03-09-2014, 02:10 PM
Quote:I read once somewhere, that the third party lenses have to fake being a Nikon (Canon... etc.) lens, and pretend to be some existing Nikon lens so that things work. The actual lens data is still being read then from the lens correctly though. I presume there is something like a lens database in each body that checks if a valid lens is mounted, in order to initiate communication protocols. Once communication is established, the body can read all lens parameters from the lens firmware, and apparently doesn't double check. I guess if Nikon/Canon etc. wanted to be nasty, they could do that and prevent the lens from working, although they might have some anti-competitive lawsuit coming then.I've heard this as well, but if that had been exactly the case, how come older bodies work flawlessly with newer (original) lenses? For example, my 16-35 II was released way after my 1D Mark II N body, but works all right (mind you, there seems to be no lens designation written down in EXIF while every other Canon lens I own is recorded (70-200/2.8 IS, 24-85, 50...)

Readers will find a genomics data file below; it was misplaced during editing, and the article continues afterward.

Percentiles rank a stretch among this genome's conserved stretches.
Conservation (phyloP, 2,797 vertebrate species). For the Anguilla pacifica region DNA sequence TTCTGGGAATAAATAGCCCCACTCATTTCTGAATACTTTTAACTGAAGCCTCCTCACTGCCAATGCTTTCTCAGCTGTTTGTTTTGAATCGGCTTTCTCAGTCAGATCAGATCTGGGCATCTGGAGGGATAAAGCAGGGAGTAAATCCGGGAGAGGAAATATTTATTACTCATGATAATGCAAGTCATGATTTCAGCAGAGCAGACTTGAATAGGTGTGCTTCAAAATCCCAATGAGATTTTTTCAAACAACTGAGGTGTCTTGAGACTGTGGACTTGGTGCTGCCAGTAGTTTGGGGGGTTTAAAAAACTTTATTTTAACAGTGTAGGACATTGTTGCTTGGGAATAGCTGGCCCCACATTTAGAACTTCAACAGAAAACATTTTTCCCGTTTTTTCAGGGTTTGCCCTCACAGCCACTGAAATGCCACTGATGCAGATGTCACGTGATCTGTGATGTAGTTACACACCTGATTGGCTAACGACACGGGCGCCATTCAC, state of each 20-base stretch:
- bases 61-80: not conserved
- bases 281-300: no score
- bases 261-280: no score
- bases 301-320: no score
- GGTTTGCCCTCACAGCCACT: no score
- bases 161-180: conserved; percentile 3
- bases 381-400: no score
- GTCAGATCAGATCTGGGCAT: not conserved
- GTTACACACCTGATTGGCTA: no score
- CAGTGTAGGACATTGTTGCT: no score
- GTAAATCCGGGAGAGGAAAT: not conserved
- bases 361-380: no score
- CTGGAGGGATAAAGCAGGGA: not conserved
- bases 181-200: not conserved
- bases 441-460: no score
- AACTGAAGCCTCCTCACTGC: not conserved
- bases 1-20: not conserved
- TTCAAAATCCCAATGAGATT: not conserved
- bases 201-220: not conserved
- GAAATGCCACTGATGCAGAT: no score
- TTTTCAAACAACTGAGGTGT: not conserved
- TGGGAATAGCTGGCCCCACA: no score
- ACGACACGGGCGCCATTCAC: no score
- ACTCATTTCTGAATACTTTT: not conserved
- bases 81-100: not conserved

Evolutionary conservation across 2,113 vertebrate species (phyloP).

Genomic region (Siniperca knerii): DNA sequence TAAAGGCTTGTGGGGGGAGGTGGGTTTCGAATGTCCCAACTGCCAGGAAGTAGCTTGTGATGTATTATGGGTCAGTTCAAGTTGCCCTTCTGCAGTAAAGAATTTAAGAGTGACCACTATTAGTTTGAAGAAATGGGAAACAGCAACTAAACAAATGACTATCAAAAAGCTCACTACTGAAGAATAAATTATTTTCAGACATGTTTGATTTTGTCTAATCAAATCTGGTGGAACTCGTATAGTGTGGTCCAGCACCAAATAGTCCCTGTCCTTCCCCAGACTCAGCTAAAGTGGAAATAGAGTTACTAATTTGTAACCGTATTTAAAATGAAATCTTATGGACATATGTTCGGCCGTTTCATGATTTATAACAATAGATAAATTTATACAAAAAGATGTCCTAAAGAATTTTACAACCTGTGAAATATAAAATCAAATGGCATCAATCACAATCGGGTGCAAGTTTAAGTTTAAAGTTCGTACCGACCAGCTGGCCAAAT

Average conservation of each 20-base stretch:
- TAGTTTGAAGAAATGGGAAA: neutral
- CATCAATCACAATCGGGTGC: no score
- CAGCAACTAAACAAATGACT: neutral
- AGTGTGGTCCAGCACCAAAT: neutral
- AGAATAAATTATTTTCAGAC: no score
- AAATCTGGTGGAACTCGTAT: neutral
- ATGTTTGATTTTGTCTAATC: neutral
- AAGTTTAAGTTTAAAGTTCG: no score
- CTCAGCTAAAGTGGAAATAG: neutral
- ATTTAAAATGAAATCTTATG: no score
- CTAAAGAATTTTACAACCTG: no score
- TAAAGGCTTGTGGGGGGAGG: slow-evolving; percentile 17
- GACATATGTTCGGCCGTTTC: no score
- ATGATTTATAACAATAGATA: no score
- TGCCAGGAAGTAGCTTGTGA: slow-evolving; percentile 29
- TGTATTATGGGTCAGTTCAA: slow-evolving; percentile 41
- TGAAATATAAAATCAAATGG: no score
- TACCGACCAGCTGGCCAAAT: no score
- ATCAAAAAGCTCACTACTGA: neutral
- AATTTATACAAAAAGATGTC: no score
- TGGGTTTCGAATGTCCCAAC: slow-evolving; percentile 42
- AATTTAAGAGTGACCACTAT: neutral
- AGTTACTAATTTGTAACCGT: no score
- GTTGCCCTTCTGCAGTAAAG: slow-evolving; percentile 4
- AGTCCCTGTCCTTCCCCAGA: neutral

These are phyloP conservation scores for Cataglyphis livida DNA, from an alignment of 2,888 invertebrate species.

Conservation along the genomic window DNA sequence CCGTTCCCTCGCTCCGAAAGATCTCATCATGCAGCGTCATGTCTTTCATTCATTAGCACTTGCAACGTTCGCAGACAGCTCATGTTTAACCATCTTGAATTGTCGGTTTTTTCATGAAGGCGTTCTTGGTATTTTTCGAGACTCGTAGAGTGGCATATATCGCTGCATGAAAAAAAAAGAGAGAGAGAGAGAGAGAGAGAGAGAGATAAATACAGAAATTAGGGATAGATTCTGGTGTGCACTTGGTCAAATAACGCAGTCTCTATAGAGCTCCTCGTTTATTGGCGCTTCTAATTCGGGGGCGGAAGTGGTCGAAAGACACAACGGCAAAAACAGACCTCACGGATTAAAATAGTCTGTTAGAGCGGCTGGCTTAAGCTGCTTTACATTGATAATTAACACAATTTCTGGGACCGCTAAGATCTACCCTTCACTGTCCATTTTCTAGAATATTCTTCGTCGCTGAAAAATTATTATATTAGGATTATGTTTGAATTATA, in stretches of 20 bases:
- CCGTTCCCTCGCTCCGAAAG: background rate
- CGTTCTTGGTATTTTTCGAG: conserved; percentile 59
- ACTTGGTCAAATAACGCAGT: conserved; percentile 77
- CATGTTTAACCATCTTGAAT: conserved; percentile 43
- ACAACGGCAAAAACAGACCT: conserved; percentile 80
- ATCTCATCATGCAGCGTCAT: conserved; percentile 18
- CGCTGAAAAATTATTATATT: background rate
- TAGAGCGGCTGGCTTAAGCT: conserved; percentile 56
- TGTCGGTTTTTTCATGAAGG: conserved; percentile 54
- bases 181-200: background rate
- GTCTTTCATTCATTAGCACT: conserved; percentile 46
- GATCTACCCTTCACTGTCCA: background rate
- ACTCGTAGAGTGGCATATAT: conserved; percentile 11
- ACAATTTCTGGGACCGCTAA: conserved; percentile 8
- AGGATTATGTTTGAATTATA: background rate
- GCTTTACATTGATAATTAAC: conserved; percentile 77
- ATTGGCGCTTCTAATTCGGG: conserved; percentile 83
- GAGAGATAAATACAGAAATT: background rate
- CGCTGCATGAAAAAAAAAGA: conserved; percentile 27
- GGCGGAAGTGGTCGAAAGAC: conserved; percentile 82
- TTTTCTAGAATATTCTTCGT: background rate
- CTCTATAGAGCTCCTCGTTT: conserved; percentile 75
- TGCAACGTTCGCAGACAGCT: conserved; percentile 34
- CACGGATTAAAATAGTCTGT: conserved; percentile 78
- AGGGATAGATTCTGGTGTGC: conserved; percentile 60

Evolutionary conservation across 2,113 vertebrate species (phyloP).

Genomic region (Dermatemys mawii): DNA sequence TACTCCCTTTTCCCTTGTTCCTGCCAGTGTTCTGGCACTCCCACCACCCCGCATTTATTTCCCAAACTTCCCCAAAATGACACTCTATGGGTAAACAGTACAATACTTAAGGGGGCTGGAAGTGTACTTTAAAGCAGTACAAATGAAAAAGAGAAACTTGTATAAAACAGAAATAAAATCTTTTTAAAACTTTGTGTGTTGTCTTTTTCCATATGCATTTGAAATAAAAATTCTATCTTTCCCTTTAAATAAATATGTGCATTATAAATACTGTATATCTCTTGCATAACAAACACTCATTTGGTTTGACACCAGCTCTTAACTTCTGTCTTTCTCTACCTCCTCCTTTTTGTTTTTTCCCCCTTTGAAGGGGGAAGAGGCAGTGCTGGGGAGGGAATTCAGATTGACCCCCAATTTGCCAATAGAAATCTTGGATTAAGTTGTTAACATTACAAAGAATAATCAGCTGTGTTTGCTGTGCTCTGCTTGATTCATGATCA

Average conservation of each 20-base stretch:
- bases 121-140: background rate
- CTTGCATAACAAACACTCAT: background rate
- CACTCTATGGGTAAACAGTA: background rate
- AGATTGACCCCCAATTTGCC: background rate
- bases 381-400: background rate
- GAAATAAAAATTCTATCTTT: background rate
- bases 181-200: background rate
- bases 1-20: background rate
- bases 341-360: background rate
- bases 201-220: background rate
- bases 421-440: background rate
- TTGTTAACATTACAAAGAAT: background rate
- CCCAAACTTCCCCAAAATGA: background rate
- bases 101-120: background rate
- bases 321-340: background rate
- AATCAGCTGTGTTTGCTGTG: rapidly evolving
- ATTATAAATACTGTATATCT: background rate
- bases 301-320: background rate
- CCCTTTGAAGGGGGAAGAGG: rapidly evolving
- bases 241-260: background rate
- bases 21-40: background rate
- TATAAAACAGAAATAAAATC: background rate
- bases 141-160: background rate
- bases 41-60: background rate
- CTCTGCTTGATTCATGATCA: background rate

Anyway, it seems you encountered an interesting point now with MFA that is lens-tied. If one is unlucky, a third party lens someone is using has the same ID as a OEM lens they are using, and since the body doesn't know that it's a different lens, applies the MFA... I guess that's a caveat for using third party lenses, if you use MFA.
Presumably the Micro Nikkor here was chosen because it's a less common lens that 24- xx zooms.